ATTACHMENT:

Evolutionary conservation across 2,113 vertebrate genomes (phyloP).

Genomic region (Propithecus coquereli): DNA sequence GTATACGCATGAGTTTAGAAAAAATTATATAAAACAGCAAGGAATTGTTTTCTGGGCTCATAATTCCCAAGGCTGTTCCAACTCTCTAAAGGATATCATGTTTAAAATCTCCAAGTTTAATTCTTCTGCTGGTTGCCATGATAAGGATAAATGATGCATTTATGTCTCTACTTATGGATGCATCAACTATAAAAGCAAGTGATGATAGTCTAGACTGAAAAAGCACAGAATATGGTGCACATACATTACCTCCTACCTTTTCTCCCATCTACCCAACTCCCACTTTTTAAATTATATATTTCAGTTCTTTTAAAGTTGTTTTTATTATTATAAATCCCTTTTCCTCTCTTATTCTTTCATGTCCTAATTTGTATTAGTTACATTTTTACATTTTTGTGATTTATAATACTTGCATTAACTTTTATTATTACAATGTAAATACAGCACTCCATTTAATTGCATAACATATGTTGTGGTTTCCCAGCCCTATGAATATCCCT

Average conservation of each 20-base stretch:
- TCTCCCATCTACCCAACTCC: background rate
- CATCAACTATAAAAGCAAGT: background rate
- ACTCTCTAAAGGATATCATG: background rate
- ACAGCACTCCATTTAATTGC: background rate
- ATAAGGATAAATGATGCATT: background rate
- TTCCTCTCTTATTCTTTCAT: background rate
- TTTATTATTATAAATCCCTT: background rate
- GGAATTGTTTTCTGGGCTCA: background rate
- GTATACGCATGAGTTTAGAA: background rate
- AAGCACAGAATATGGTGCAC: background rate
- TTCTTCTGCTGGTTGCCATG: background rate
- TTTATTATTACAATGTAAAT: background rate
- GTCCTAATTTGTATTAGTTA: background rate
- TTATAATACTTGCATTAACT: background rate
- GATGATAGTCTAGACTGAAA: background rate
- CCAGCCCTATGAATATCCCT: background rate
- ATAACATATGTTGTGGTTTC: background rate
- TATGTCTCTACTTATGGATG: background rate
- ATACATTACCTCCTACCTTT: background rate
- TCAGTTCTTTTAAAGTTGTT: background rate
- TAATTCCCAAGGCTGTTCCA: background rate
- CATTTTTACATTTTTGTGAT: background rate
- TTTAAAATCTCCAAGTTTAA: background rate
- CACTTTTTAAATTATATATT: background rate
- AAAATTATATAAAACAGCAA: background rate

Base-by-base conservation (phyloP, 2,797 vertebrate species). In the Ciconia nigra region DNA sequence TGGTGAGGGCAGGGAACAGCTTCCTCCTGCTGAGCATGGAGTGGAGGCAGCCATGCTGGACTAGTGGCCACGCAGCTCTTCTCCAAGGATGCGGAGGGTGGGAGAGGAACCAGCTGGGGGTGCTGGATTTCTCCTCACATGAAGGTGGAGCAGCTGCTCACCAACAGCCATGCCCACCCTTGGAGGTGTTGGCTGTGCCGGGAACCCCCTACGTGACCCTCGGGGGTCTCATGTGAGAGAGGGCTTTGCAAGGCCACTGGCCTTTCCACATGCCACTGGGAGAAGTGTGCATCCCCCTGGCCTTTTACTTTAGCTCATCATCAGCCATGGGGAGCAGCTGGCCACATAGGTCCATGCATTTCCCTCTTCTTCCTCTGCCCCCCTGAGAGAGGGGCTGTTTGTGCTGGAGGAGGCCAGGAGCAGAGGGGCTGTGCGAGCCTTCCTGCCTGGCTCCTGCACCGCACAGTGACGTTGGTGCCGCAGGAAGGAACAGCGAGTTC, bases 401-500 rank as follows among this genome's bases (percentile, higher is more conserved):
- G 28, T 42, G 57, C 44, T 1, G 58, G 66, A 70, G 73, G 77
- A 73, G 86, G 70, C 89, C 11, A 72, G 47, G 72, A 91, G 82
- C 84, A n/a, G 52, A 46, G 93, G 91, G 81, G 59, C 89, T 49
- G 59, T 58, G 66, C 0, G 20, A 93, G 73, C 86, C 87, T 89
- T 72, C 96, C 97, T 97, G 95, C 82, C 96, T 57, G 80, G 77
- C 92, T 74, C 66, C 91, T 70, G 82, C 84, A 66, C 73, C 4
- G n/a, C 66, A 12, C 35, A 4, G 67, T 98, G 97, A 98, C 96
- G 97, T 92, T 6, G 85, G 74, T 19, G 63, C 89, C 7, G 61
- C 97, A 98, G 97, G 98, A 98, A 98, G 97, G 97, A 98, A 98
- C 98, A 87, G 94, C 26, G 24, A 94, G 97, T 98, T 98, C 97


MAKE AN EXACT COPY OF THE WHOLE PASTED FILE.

Evolutionary conservation across 2,113 vertebrate genomes (phyloP).

Genomic region (Propithecus coquereli): DNA sequence GTATACGCATGAGTTTAGAAAAAATTATATAAAACAGCAAGGAATTGTTTTCTGGGCTCATAATTCCCAAGGCTGTTCCAACTCTCTAAAGGATATCATGTTTAAAATCTCCAAGTTTAATTCTTCTGCTGGTTGCCATGATAAGGATAAATGATGCATTTATGTCTCTACTTATGGATGCATCAACTATAAAAGCAAGTGATGATAGTCTAGACTGAAAAAGCACAGAATATGGTGCACATACATTACCTCCTACCTTTTCTCCCATCTACCCAACTCCCACTTTTTAAATTATATATTTCAGTTCTTTTAAAGTTGTTTTTATTATTATAAATCCCTTTTCCTCTCTTATTCTTTCATGTCCTAATTTGTATTAGTTACATTTTTACATTTTTGTGATTTATAATACTTGCATTAACTTTTATTATTACAATGTAAATACAGCACTCCATTTAATTGCATAACATATGTTGTGGTTTCCCAGCCCTATGAATATCCCT

Average conservation of each 20-base stretch:
- TCTCCCATCTACCCAACTCC: background rate
- CATCAACTATAAAAGCAAGT: background rate
- ACTCTCTAAAGGATATCATG: background rate
- ACAGCACTCCATTTAATTGC: background rate
- ATAAGGATAAATGATGCATT: background rate
- TTCCTCTCTTATTCTTTCAT: background rate
- TTTATTATTATAAATCCCTT: background rate
- GGAATTGTTTTCTGGGCTCA: background rate
- GTATACGCATGAGTTTAGAA: background rate
- AAGCACAGAATATGGTGCAC: background rate
- TTCTTCTGCTGGTTGCCATG: background rate
- TTTATTATTACAATGTAAAT: background rate
- GTCCTAATTTGTATTAGTTA: background rate
- TTATAATACTTGCATTAACT: background rate
- GATGATAGTCTAGACTGAAA: background rate
- CCAGCCCTATGAATATCCCT: background rate
- ATAACATATGTTGTGGTTTC: background rate
- TATGTCTCTACTTATGGATG: background rate
- ATACATTACCTCCTACCTTT: background rate
- TCAGTTCTTTTAAAGTTGTT: background rate
- TAATTCCCAAGGCTGTTCCA: background rate
- CATTTTTACATTTTTGTGAT: background rate
- TTTAAAATCTCCAAGTTTAA: background rate
- CACTTTTTAAATTATATATT: background rate
- AAAATTATATAAAACAGCAA: background rate

Base-by-base conservation (phyloP, 2,797 vertebrate species). In the Ciconia nigra region DNA sequence TGGTGAGGGCAGGGAACAGCTTCCTCCTGCTGAGCATGGAGTGGAGGCAGCCATGCTGGACTAGTGGCCACGCAGCTCTTCTCCAAGGATGCGGAGGGTGGGAGAGGAACCAGCTGGGGGTGCTGGATTTCTCCTCACATGAAGGTGGAGCAGCTGCTCACCAACAGCCATGCCCACCCTTGGAGGTGTTGGCTGTGCCGGGAACCCCCTACGTGACCCTCGGGGGTCTCATGTGAGAGAGGGCTTTGCAAGGCCACTGGCCTTTCCACATGCCACTGGGAGAAGTGTGCATCCCCCTGGCCTTTTACTTTAGCTCATCATCAGCCATGGGGAGCAGCTGGCCACATAGGTCCATGCATTTCCCTCTTCTTCCTCTGCCCCCCTGAGAGAGGGGCTGTTTGTGCTGGAGGAGGCCAGGAGCAGAGGGGCTGTGCGAGCCTTCCTGCCTGGCTCCTGCACCGCACAGTGACGTTGGTGCCGCAGGAAGGAACAGCGAGTTC, bases 401-500 rank as follows among this genome's bases (percentile, higher is more conserved):
- G 28, T 42, G 57, C 44, T 1, G 58, G 66, A 70, G 73, G 77
- A 73, G 86, G 70, C 89, C 11, A 72, G 47, G 72, A 91, G 82
- C 84, A n/a, G 52, A 46, G 93, G 91, G 81, G 59, C 89, T 49
- G 59, T 58, G 66, C 0, G 20, A 93, G 73, C 86, C 87, T 89
- T 72, C 96, C 97, T 97, G 95, C 82, C 96, T 57, G 80, G 77
- C 92, T 74, C 66, C 91, T 70, G 82, C 84, A 66, C 73, C 4
- G n/a, C 66, A 12, C 35, A 4, G 67, T 98, G 97, A 98, C 96
- G 97, T 92, T 6, G 85, G 74, T 19, G 63, C 89, C 7, G 61
- C 97, A 98, G 97, G 98, A 98, A 98, G 97, G 97, A 98, A 98
- C 98, A 87, G 94, C 26, G 24, A 94, G 97, T 98, T 98, C 97